Introduction

To update a BIOS or network card firmware in Linux traditionally meant rebooting into Microsoft Windows, or preparing a MS-DOS floppy disk (!) and hoping that everything would work after the update. Periodically searching a vendor website for updates is a manual and error-prone task and not something we should ask users to do.

fwupd is a simple daemon to allow session software to update device firmware on your local machine. It's designed for desktops, but also usable on phones and headless servers. You can either use a GUI software manager like GNOME Software to view and apply updates, the command-line tool or the system D-Bus interface directly. Updating firmware on Linux is now automatic, safe and reliable.

Using GNOME Software

gnome-software updates panel
New versions of GNOME Software will show and auto-download updates automatically.
gnome-software details panel
Double clicking on the cab file is also supported.

Using the command line

fwupd ships a command line fwupdmgr program. This allows administrators to get the list of upgradable devices, schedule offline updates or installing firmware on the live system. You can manually download released firmware updates from the LVFS device list.

$ fwupdmgr get-devices
Unifying Receiver
  DeviceId:             /sys/devices/pci0000:00/0000:00:1d.0/usb1/1-1/1-1.2
  Guid:                 77d843f7-682c-57e8-8e29-584f5b4f52a1
  Guid:                 cc4cbfa9-bf9d-540b-b92b-172ce31013c1
  Summary:              A miniaturised USB wireless receiver
  Plugin:               unifying
  Flags:                updatable|supported|registered
  Vendor:               Logitech
  VendorId:             USB:0x046D
  Version:              RQR24.05_B0029
  VersionBootloader:    BOT03.01_B0008
  Icon:                 preferences-desktop-keyboard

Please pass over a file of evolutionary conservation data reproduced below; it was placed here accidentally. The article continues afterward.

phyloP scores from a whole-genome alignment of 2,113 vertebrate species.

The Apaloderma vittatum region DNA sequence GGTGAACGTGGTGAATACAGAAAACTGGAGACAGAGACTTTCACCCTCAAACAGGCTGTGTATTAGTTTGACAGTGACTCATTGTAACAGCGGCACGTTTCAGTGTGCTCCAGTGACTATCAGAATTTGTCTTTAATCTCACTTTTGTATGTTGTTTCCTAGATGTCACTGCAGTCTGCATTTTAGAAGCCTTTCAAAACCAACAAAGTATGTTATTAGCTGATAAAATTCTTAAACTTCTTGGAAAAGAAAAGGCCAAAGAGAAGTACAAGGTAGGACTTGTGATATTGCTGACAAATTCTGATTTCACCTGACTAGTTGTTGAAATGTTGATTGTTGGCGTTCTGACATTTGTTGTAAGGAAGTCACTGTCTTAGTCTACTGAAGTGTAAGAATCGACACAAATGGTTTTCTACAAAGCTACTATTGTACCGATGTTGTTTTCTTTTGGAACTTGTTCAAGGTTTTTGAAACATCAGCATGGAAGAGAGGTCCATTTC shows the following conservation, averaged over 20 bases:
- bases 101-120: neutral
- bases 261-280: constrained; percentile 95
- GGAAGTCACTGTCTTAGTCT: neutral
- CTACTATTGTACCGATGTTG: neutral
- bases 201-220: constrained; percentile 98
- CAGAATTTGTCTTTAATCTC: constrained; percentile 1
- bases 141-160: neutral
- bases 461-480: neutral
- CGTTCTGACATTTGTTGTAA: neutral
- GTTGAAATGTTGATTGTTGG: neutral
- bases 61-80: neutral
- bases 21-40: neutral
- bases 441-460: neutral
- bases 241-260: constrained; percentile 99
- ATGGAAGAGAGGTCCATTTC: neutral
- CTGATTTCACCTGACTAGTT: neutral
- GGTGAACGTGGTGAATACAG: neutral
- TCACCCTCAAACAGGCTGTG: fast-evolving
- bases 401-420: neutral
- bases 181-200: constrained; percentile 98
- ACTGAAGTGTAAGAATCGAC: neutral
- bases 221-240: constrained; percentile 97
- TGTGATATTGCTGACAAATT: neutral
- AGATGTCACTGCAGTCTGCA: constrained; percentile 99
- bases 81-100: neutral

Created:              2017-11-02

You can see all the command line options using --help:

Using the D-Bus API

The fwupd daemon is launched when queried for the first time. This exports an interface that can be queried from any language with a D-Bus binding such as C, Python or Java.

d-feet screenshot
$ $ gdbus call --system --dest org.freedesktop.fwupd --object-path / --method org.freedesktop.fwupd.GetDevices 
({'ro__sys_devices_pci0000_00_0000_00_1d_0_usb2_2_1_2_1_4_2_1_4_1_0':
  'CHug-usb:00:01:04:04':
   {'Guid': <'84f40464-9272-4ef7-9399-cd95f12da696'>,
    'DisplayName': <'ColorHugALS'>,
    'Provider': <'ColorHug'>,
    'Version': <'4.0.0'>,
    'Flags': }},)

Security

By default, any users are able to update firmware for removable hardware. The logic here is that if the hardware can be removed, it can easily be moved to a device that the user already has root access on, and asking for authentication would just be security theatre.

For non-removable devices, e.g. UEFI firmware, admin users are able to update trusted firmware without the root password. By default, we already let admin user and root update glibc and the kernel without additional authentication, and these would be a much easier target. The firmware updates and metadata are signed either with GPG or a PKCS-7 certificate.

User Interaction

No user interaction should be required when actually applying updates. Making it prohibited means we can do the upgrade with a graphical splash screen, without having to deal with locales or input methods.

Trusted Keys

Installing a public key to /etc/pki/fwupd allows firmware signed with a matching private key to be recognized as trusted, which may require less authentication to install than for untrusted files. By default trusted firmware can be upgraded (but not downgraded) without the user or administrator password. Only very few keys are installed by default.